Factory in the Forest

Text description provided by the architects. Architectural competition winning entry for an electronics manufacturing plant. This site is conceived as a forest that penetrates, surrounds & steps over the building creating maximum contact with nature – green, breeze, scent, sound, touch. A canopy supported by a ‘forest’ of columns creates unity to office & courtyard while giving protection from the tropical sun. Office levels give access to roof gardens and staff are encouraged out for breaks, meetings or just contemplation.

© Lin Ho Photography
© Lin Ho Photography

© Lin Ho Photography

© Lin Ho Photography

A green courtyard separates the office & factory with views and access from both. A bridge over the courtyard links the office & production & this circulation route becomes a space for meetings, breaks & lectures. The factory has views to landscape & the sky condition through full height & clerestory glazing with glazing protected from the sun by free-standing off-form concrete fins and roof louvers. Rainwater cascades from roof spouts – heightening awareness to tropical storms, to storage tanks for landscape irrigation.

© Lin Ho Photography
© Lin Ho Photography

The plant receives natural diffused light across the entire factory floor reducing dependency on artificial lighting that, combined with chilled water floor slab cooling & cutting-edge air-conditioning technology reduces energy consumption to half that of a conventional plant of similar size.

© Lin Ho Photography
© Lin Ho Photography

© Lin Ho Photography

© Lin Ho Photography

Structure & materials are expressed; off-form reinforced concrete and steel structure, glazing and landscape. With this small palette of materials, the building explains to us what it is, what it is made of & how it is put together. The approach was to create a stimulating & meaningful working environment for all employees – the forest to be the face of the building & company. Forests, critical for both macro & micro-climates are also vital for our psychological well-being.

© Lin Ho Photography
© Lin Ho Photography

Sustainability – From project onset, the client wanted an energy efficient and climatically responsive building. The cardinal sustainable design principles were energy efficiency, water efficiency, daylighting and biophilia – the fundamental human need for connection to Nature.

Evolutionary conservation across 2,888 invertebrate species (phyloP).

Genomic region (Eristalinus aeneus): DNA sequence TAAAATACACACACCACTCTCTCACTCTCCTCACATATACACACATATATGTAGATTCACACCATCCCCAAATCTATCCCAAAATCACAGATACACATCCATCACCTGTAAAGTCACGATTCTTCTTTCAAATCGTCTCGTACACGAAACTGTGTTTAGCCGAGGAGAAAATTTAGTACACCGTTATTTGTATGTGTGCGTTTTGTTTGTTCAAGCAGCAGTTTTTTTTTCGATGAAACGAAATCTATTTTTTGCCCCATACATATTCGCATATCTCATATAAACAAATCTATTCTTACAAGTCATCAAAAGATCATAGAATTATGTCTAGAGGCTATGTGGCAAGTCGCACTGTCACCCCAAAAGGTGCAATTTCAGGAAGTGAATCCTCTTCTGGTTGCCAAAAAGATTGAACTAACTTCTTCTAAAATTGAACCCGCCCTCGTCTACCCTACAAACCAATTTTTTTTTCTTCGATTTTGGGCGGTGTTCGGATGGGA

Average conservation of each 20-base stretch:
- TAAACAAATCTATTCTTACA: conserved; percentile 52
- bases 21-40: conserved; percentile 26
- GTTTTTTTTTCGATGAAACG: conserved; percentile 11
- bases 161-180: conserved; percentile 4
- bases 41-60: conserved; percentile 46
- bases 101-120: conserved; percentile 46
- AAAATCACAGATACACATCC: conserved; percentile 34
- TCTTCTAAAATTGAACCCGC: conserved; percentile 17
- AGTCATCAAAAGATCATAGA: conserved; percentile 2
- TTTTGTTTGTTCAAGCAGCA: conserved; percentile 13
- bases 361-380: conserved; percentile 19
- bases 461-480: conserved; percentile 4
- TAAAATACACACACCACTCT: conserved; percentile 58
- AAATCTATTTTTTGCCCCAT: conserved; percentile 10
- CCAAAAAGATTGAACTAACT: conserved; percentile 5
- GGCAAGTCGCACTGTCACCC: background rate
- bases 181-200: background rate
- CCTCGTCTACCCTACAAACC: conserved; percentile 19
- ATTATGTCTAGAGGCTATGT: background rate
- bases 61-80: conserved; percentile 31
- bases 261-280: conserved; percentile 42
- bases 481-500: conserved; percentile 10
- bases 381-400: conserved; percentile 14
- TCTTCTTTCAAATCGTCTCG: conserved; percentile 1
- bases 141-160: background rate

© Lin Ho Photography
© Lin Ho Photography

© Lin Ho Photography

© Lin Ho Photography

The building is designed to shield against the hot & glaring tropical sun, while allowing diffused natural daylight to filter into the building. The office & courtyard are shaded by a louver canopy designed to provide effective solar protection during the hottest part of the day.

© Lin Ho Photography

© Lin Ho Photography

The factory skylight design was optimized to achieve an evenly day-lit work environment. The simulations and daylight measurements in operation show that the factory floor achieves an evenly day-lit work environment without glare throughout the year. Dimmable daylight responsive LED lighting and individual task lighting ensures that the required light levels are always obtained.

© Lin Ho Photography
© Lin Ho Photography

© Lin Ho Photography

© Lin Ho Photography

An innovative radiant floor cooling system works with embedded PEX pipes in the concrete slabs throughout the factory & office. By cooling down the slabs to about 21°C, this structural element of the building doubles up as part of the cooling system. The higher chilled water temperature and the water-borne cooling transport makes the radiant floor slab cooling twice as energy efficient as conventional air-conditioning.

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Green Building Africa promotes the need for net carbon zero buildings and cities in Africa. We are fiercely independent and encourage outlying thinkers to contribute to the #netcarbonzero movement. Climate change is upon us and now is the time to react in a more diverse and broader approach to sustainability in the built environment. We challenge architects, property developers, urban planners, renewable energy professionals and green building specialists. We also challenge the funding houses and regulators and the role they play in facilitating investment into green projects. Lastly, we explore and investigate new technology and real-time data to speed up the journey in realising a net carbon zero environment for our children.

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